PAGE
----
8.6.3. SHELFICE Package¶
Authors: Martin Losch, JeanMichel Campin
8.6.3.1. Introduction¶
pkg/shelfice provides a thermodynamic model for basal melting underneath floating ice shelves.
CPP options enable or disable different aspects of the package (Section 8.6.3.2). Runtime options, flags, filenames and fieldrelated dates/times are described in Section 8.6.3.3. A description of key subroutines is given in Section 8.6.3.5. Available diagnostics output is listed in Section 8.6.3.6.
8.6.3.2. SHELFICE configuration¶
As with all MITgcm packages, pkg/shelfice can be turned on or off at compile time:
using the
packages.conf
file by addingshelfice
to it,or using genmake2 adding
enable=shelfice
ordisable=shelfice
switches
pkg/shelfice does not require any additional packages, but it will only work with conventional vertical \(z\)coordinates (pressure coordinates are not implemented). If you use it together with vertical mixing schemes, be aware that nonlocal parameterizations are turned off, e.g., such as pkg/kpp.
Parts of the pkg/shelfice code can be enabled or disabled at compile time via CPP preprocessor flags. These options are set in SHELFICE_OPTIONS.h:
CPP Flag Name 
Default 
Description 

#undef 
include code for enhanced diagnostics and debug output 

#define 
include code for for simplified ISOMIP thermodynamics 

#define 
allow friction velocitydependent transfer coefficient following Holland and Jenkins (1999) [HJ99] 
8.6.3.3. SHELFICE runtime parameters¶
pkg/shelfice is switched on/off at run time by setting useSHELFICE to .TRUE.
in file data.pkg
.
Runtime parameters are set in file data.shelfice
(read in pkg/shelfice/shelfice_readparms.F),as listed below.
The data file specifying underice topography of ice shelves (SHELFICEtopoFile) is in meters; upwards is positive, and as for the bathymetry files, negative values are required for topography below the sealevel. The data file for the pressure load anomaly at the bottom of the ice shelves SHELFICEloadAnomalyFile is in pressure units (Pa). This field is absolutely required to avoid large excursions of the free surface during initial adjustment processes, obtained by integrating an approximate density from the surface at \(z=0\) down to the bottom of the last fully dry cell within the ice shelf, see (8.30). Note however the file SHELFICEloadAnomalyFile must not be \(p_{top}\), but \(p_{top}g\sum_{k'=1}^{n1}\rho_c \Delta{z}_{k'}\), with \(\rho_c =\) rhoConst, so that in the absence of a \(\rho^{*}\) that is different from \(\rho_c\), the anomaly is zero.
Parameter 
Default 
Description 

FALSE 
use simplified ISOMIP thermodynamics on/off flag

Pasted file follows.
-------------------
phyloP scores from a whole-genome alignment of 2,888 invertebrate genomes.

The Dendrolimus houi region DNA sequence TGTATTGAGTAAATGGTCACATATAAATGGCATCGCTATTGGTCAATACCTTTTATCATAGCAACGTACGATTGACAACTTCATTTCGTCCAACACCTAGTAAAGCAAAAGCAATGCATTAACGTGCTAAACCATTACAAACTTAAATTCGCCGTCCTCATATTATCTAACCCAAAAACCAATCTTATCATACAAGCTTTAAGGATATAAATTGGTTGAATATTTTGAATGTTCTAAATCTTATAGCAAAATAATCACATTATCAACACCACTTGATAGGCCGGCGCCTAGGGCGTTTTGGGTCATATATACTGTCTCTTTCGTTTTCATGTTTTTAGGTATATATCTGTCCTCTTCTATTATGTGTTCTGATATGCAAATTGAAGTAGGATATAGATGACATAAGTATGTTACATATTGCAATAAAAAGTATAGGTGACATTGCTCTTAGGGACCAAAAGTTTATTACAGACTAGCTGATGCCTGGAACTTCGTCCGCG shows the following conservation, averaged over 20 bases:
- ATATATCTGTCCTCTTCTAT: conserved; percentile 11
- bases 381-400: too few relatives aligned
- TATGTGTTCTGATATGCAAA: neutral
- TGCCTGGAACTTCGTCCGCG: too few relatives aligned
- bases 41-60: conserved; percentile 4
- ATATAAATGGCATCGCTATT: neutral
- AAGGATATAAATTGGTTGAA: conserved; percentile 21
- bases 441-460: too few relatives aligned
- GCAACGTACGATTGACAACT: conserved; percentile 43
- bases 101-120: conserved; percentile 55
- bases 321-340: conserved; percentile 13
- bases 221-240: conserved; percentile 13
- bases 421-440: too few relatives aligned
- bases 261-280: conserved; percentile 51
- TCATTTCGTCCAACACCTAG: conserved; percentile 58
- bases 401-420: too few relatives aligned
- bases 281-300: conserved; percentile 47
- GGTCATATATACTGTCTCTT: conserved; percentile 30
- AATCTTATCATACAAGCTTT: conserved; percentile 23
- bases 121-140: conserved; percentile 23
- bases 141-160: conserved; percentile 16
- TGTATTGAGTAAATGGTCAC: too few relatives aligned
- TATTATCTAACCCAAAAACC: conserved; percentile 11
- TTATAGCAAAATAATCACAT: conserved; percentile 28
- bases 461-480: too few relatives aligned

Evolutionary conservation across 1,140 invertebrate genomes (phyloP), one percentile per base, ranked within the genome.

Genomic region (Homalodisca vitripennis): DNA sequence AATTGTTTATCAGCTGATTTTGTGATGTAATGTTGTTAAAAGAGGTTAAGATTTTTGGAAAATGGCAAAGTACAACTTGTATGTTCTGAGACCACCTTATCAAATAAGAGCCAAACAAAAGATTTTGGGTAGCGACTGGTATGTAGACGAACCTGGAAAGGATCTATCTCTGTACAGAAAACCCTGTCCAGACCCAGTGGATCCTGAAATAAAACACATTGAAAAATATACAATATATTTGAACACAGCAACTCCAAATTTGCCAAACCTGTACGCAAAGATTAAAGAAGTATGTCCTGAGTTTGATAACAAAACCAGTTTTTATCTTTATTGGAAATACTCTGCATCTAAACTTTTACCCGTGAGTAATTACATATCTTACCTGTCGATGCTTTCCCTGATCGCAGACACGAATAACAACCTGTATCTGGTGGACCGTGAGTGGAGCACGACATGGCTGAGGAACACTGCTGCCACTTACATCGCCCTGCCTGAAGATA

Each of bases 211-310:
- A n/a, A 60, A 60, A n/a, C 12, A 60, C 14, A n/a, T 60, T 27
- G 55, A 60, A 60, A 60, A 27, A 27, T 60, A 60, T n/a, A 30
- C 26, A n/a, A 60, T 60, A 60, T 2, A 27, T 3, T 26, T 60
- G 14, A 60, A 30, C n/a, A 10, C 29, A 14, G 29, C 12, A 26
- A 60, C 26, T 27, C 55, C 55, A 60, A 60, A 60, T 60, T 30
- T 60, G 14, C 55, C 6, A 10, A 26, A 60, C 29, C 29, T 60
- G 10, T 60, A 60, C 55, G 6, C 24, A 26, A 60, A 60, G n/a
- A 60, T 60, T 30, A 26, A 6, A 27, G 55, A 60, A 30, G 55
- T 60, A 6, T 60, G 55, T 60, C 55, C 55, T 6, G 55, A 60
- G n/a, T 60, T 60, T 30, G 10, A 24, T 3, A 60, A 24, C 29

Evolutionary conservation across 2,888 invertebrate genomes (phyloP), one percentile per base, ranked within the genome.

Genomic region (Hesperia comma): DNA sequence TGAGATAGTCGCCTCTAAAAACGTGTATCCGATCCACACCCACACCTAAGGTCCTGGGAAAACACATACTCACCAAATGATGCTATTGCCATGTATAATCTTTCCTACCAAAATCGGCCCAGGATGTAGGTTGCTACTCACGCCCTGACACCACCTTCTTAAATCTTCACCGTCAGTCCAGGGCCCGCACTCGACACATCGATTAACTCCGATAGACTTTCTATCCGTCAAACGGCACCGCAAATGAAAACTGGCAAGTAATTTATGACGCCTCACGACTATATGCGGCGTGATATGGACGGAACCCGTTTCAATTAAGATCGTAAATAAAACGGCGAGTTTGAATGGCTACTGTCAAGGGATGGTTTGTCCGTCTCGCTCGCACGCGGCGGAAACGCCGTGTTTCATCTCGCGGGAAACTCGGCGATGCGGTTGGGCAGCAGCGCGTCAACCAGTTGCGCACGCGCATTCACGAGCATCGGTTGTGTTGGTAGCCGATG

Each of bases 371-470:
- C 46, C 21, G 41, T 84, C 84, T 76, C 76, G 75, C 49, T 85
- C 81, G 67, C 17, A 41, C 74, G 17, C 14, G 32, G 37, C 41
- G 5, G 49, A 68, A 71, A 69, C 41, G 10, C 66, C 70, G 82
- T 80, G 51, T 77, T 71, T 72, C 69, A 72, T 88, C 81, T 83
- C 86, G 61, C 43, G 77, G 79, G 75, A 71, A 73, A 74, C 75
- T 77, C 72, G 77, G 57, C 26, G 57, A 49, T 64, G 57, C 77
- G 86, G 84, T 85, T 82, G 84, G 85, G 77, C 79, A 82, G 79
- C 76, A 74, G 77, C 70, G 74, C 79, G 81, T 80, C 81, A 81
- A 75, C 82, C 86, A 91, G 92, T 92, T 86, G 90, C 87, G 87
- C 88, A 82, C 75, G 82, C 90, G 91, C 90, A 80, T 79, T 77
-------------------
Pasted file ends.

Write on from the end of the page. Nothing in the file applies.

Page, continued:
FALSE 
use conservative form of temperature boundary conditions on/off flag 

FALSE 
use simple boundary layer mixing parameterization on/off flag 

FALSE 
with SHELFICEboundaryLayer, allow to use realFW flux 

FALSE 
with SHELFICEboundaryLayer, compute uStar from uVel,vVel averaged over top Dz thickness 

' ' 
initial geopotential anomaly 

' ' 
filename for underice topography of ice shelves 

' ' 
filename for mass of ice shelves 

' ' 
filename for mass tendency of ice shelves 

' ' 
filename for spatially varying transfer coefficients 

334.0E+03 
latent heat of fusion (J/kg) 

2000.0E+00 
specific heat capacity of ice (J/kg/K) 

917.0E+00 
(constant) mean density of ice shelf (kg/m^{3}) 

1.0E04 
transfer coefficient (exchange velocity) for temperature (m/s) 

transfer coefficient (exchange velocity) for salinity (m/s) 

5.05E03 
ratio of salinity to temperature transfer coefficients (nondim.) 

1.54E06 
temperature diffusion coefficient of the ice shelf (m^{2}/s) 

20.0E+00 
(constant) surface temperature above the ice shelf (^{o}C) 

slip along bottom of ice shelf on/off flag 

linear drag coefficient at bottom ice shelf (m/s) 

quadratic drag coefficient at bottom ice shelf (nondim.) 

1 
select form of quadratic drag coefficient (nondim.) 

FALSE 
recalculate ice shelf mass at every time step 

FALSE 
if SHELFICEmassStepping = TRUE, exclude freshwater flux contribution 

FALSE 
use advectivediffusive heat flux into ice shelf instead of default diffusive heat flux 

FALSE 
use velocity dependent exchange coefficients (Holland and Jenkins 1999 [HJ99]) 

FALSE 
use old uStar averaging expression 

FALSE 
write ice shelf state to file on/off flag 

dump frequency (s) 

write snapshot using MNC on/off flag 
8.6.3.4. SHELFICE description¶
In the light of isomorphic equations for pressure and height coordinates, the ice shelf topography on top of the water column has a similar role as (and in the language of Marshall et al. (2004) [MAC+04], is isomorphic to) the orography and the pressure boundary conditions at the bottom of the fluid for atmospheric and oceanic models in pressure coordinates. The total pressure \(p_{tot}\) in the ocean can be divided into the pressure at the top of the water column \(p_{top}\), the hydrostatic pressure and the nonhydrostatic pressure contribution \(p_{NH}\):
with the gravitational acceleration \(g\), the density \(\rho\), the vertical coordinate \(z\) (positive upwards), and the dynamic seasurface height \(\eta\). For the open ocean, \(p_{top}=p_{a}\) (atmospheric pressure) and \(h=0\). Underneath an iceshelf that is assumed to be floating in isostatic equilibrium, \(p_{top}\) at the top of the water column is the atmospheric pressure \(p_{a}\) plus the weight of the iceshelf. It is this weight of the iceshelf that has to be provided as a boundary condition at the top of the water column (in runtime parameter SHELFICEloadAnomalyFile). The weight is conveniently computed by integrating a density profile \(\rho^*\), that is constant in time and corresponds to the seawater replaced by ice, from \(z=0\) to a “reference” iceshelf draft at \(z=h\) (Beckmann et al. (1999) [BHT99]), so that
Underneath the ice shelf, the “seasurface height” \(\eta\) is the deviation from the “reference” iceshelf draft \(h\). During a model integration, \(\eta\) adjusts so that the isostatic equilibrium is maintained for sufficiently slow and large scale motion.
In MITgcm, the total pressure anomaly \(p'_{tot}\) which is used for pressure gradient computations is defined by subtracting a purely depth dependent contribution \(g\rho_c z\) using constant reference density \(\rho_c\) from \(p_{tot}\). (8.27) becomes